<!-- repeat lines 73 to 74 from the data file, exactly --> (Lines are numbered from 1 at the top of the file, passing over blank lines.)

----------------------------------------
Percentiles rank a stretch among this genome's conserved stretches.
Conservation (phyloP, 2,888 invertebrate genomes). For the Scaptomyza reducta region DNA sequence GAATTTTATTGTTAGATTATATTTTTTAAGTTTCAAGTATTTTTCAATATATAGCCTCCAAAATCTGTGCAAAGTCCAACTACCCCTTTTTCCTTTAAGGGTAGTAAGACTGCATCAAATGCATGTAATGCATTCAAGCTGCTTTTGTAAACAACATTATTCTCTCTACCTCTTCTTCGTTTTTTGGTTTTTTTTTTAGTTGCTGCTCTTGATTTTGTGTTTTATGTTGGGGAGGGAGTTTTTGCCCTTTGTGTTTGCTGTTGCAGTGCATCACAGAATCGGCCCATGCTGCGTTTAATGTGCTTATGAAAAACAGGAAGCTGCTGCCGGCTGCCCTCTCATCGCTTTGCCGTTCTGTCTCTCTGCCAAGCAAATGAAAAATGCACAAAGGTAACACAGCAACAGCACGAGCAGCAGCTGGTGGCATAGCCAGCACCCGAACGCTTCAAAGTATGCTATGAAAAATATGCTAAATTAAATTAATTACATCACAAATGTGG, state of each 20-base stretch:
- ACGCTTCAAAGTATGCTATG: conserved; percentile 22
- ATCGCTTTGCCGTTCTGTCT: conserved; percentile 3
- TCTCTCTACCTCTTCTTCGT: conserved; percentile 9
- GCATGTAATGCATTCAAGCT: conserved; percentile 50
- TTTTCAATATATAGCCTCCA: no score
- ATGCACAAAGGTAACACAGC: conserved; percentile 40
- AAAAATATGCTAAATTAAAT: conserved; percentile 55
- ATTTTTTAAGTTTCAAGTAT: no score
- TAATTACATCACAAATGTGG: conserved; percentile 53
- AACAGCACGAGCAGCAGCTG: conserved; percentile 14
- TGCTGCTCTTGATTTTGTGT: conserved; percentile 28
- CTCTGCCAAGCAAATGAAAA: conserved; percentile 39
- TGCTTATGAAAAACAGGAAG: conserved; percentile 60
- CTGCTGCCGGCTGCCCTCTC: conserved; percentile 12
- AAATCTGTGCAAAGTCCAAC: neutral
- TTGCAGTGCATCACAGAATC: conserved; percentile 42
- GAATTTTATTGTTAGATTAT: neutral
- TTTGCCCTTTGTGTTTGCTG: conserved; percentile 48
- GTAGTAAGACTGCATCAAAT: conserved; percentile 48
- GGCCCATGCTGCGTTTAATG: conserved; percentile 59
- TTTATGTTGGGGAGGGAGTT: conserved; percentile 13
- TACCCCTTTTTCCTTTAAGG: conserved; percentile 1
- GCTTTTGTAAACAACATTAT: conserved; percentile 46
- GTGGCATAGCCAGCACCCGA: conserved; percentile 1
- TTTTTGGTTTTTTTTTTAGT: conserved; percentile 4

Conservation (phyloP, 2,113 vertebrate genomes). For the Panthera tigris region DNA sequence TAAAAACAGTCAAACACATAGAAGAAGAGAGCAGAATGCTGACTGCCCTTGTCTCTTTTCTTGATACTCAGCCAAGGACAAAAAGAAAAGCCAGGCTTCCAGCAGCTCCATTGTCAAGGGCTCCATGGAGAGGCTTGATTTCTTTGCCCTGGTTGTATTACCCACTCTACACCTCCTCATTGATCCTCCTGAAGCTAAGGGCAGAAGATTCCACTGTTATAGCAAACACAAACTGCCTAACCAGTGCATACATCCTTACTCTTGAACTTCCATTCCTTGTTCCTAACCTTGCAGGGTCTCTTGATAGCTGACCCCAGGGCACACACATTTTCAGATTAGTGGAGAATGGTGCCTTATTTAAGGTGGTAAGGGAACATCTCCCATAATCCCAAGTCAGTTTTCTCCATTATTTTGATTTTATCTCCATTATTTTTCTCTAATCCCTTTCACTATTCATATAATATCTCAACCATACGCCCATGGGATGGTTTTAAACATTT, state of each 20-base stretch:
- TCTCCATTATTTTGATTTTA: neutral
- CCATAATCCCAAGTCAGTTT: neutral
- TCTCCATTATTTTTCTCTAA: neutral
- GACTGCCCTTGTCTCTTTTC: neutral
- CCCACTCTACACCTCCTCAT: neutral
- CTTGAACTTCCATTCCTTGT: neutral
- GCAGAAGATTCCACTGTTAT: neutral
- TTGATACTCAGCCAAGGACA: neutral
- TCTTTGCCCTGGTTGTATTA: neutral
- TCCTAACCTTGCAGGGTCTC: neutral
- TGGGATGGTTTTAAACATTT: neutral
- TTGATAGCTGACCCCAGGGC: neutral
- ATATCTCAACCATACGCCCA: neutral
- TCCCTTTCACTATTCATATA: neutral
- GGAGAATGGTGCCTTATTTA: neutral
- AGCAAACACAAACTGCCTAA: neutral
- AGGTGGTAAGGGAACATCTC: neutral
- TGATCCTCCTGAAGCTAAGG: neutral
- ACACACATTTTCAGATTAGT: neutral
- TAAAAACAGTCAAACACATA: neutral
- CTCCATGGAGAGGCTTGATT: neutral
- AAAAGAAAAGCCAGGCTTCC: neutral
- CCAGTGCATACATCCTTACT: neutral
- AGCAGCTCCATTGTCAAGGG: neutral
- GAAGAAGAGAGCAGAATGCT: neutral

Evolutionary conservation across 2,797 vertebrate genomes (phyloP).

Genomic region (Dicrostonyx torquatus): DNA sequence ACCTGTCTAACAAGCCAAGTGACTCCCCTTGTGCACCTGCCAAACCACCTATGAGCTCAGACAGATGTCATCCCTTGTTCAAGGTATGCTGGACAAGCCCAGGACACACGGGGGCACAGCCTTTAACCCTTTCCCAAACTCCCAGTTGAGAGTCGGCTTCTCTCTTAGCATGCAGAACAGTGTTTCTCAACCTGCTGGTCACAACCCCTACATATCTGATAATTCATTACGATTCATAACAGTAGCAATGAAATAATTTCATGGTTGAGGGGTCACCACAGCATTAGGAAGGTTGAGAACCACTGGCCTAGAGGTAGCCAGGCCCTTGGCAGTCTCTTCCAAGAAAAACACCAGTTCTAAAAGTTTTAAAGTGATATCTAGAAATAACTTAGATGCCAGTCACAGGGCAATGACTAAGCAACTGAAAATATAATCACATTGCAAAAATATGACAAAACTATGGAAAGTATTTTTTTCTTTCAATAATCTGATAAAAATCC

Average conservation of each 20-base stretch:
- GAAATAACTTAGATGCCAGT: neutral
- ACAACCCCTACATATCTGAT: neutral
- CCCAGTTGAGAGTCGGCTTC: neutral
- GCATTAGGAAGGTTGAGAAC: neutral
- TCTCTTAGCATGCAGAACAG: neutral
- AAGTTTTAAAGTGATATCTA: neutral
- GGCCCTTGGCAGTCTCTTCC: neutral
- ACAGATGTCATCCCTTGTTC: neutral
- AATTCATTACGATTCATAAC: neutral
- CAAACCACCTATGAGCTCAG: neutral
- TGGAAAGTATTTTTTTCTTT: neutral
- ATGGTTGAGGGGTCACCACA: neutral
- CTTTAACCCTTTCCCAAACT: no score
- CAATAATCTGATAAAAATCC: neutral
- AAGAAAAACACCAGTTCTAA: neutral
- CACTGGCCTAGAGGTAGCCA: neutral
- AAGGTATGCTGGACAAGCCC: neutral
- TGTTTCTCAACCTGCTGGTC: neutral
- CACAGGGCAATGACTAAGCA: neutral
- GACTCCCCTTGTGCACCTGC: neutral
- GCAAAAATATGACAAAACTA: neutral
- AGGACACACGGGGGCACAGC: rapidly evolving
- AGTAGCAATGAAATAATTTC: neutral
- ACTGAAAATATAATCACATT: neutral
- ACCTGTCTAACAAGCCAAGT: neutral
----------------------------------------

- AAGGTATGCTGGACAAGCCC: neutral
- TGTTTCTCAACCTGCTGGTC: neutral